Test Catalog

Test Id : MPO

Myeloperoxidase Antibodies, IgG, Serum

Useful For
Suggests clinical disorders or settings where the test may be helpful

Evaluating patients suspected of having immune-mediated vasculitis, especially microscopic polyangiitis (MPA), when used in conjunction with other autoantibody tests (see Cautions)


May be useful to follow treatment response or to monitor disease activity in patients with MPA

Method Name
A short description of the method used to perform the test

Multiplex Flow Immunoassay

NY State Available
Indicates the status of NY State approval and if the test is orderable for NY State clients.


Reporting Name
Lists a shorter or abbreviated version of the Published Name for a test

Myeloperoxidase Ab, S

Lists additional common names for a test, as an aid in searching

ANCA (Antineutrophil Cytoplasmic Antibodies)

Anti-Myeloperoxidase Antibodies

Antibodies to Myeloperoxidase

Anticytoplasmic Autoantibodies

Antineutrophil Cytoplasmic Antibodies (ACPA)

Autoantibodies to Myeloperoxidase

Autoantibodies to Proteinase 3

Cytoplasmic Neutrophil Antibodies

Myeloperoxidase Antibodies (MPO)

Neutrophil Cytoplasmic Antibodies

Wegener's Granulomatosis

Perinuclear Antineutrophil Cytoplasmic Antibody (pANCA)

Specimen Type
Describes the specimen type validated for testing


Specimen Required
Defines the optimal specimen required to perform the test and the preferred volume to complete testing


Preferred: Serum gel

Acceptable: Red top

Specimen Volume: 0.5 mL


If not ordering electronically, complete, print, and send a Renal Diagnostics Test Request (T830) with the specimen.

Specimen Minimum Volume
Defines the amount of sample necessary to provide a clinically relevant result as determined by the Testing Laboratory

0.35 mL

Reject Due To
Identifies specimen types and conditions that may cause the specimen to be rejected

Gross hemolysis Reject
Gross lipemia Reject
Gross icterus OK

Specimen Stability Information
Provides a description of the temperatures required to transport a specimen to the performing laboratory, alternate acceptable temperatures are also included

Specimen Type Temperature Time Special Container
Serum Refrigerated (preferred) 21 days
Frozen 21 days

Useful For
Suggests clinical disorders or settings where the test may be helpful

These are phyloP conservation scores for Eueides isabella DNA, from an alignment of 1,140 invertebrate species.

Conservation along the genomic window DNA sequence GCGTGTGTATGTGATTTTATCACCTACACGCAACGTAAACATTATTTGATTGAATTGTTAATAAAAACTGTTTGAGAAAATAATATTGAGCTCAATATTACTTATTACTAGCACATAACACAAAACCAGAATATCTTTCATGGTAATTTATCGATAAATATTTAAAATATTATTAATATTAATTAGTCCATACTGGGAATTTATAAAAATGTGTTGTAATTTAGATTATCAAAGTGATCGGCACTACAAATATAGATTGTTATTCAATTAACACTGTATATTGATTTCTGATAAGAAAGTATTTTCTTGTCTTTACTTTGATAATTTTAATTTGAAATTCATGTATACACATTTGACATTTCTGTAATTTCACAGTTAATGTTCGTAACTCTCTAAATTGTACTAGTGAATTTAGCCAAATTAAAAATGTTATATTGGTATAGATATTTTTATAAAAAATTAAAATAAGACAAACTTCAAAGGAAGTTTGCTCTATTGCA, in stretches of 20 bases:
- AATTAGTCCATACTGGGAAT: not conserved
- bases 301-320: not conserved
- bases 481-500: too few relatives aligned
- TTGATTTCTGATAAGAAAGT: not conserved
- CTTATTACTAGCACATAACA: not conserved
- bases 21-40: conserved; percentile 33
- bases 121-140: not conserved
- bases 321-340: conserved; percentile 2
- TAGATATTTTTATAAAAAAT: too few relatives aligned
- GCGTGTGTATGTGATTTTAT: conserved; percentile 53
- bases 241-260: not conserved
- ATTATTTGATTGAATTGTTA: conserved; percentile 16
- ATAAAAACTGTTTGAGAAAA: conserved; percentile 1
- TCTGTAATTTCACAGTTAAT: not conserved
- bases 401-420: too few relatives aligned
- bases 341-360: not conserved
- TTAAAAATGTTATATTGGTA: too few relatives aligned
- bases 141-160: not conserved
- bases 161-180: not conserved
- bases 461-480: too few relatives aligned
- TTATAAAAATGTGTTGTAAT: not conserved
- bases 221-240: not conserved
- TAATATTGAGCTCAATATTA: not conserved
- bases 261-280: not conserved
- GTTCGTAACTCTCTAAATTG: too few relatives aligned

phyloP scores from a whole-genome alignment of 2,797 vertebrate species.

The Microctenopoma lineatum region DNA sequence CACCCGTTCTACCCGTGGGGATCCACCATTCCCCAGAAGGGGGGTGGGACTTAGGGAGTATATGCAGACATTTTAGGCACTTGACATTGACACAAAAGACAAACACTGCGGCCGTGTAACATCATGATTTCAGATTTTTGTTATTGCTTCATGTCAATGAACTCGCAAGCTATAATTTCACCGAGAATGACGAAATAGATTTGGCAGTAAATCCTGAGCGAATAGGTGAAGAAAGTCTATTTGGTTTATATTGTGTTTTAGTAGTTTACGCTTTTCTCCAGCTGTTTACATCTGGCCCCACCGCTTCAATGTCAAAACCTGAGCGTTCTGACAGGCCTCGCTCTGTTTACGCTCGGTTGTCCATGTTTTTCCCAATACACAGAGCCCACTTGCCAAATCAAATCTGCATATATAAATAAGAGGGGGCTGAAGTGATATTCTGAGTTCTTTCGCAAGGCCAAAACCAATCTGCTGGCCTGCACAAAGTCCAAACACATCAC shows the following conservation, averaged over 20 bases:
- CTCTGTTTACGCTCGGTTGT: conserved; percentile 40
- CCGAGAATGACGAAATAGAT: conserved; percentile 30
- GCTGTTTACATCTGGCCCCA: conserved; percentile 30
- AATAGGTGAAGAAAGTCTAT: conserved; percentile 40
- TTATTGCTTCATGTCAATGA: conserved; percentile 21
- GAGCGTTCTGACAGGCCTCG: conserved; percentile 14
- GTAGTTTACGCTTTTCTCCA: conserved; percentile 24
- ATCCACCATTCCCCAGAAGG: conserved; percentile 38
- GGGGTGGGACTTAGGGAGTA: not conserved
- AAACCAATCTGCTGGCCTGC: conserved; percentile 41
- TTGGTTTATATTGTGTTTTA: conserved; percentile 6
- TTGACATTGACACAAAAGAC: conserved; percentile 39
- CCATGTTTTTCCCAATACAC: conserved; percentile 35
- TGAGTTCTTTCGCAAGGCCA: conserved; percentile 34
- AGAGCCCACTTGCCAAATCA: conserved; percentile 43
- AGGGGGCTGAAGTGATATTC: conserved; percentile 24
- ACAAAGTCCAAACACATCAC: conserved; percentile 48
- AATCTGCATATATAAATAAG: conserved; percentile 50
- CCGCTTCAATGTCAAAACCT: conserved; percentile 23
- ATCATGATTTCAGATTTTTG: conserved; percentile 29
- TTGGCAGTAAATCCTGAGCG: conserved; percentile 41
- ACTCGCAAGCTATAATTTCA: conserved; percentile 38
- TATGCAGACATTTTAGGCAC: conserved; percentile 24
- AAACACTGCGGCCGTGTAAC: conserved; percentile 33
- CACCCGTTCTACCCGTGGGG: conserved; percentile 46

Evaluating patients suspected of having immune-mediated vasculitis, especially microscopic polyangiitis (MPA), when used in conjunction with other autoantibody tests (see Cautions)


May be useful to follow treatment response or to monitor disease activity in patients with MPA

Clinical Information
Discusses physiology, pathophysiology, and general clinical aspects, as they relate to a laboratory test

Myeloperoxidase (MPO) enzyme is found in neutrophil primary granules and monocyte lysosomes. MPO catalyzes the conversion of hydrogen peroxide to hypochlorite and hypochlorous acid. MPO is encoded by a single gene that undergoes posttranslational modification to produce the active enzyme found in leukocytes.


Autoantibodies to MPO (MPO antineutrophil cytoplasmic antibodies: ANCA) occur in several diseases and may be involved in the pathogenesis of vascular inflammation in patients with microscopic polyangiitis (MPA).(1,2) Patients with MPA often develop MPO ANCA and may present with azotemia secondary to glomerulonephritis (pauci-immune necrotizing glomerulonephritis). MPO ANCA are not specific for MPA, and also may be detected in patients with systemic lupus erythematosus with or without lupus nephritis, Goodpasture syndrome and Churg-Strauss syndrome. Lupus nephritis and Goodpasture syndrome, as well as Wegener granulomatosis may present with azotemia and progressive renal failure. It is not possible to distinguish among these diseases on the basis of clinical signs and symptoms; autoantibody testing may be helpful.

Reference Values
Describes reference intervals and additional information for interpretation of test results. May include intervals based on age and sex when appropriate. Intervals are Mayo-derived, unless otherwise designated. If an interpretive report is provided, the reference value field will state this.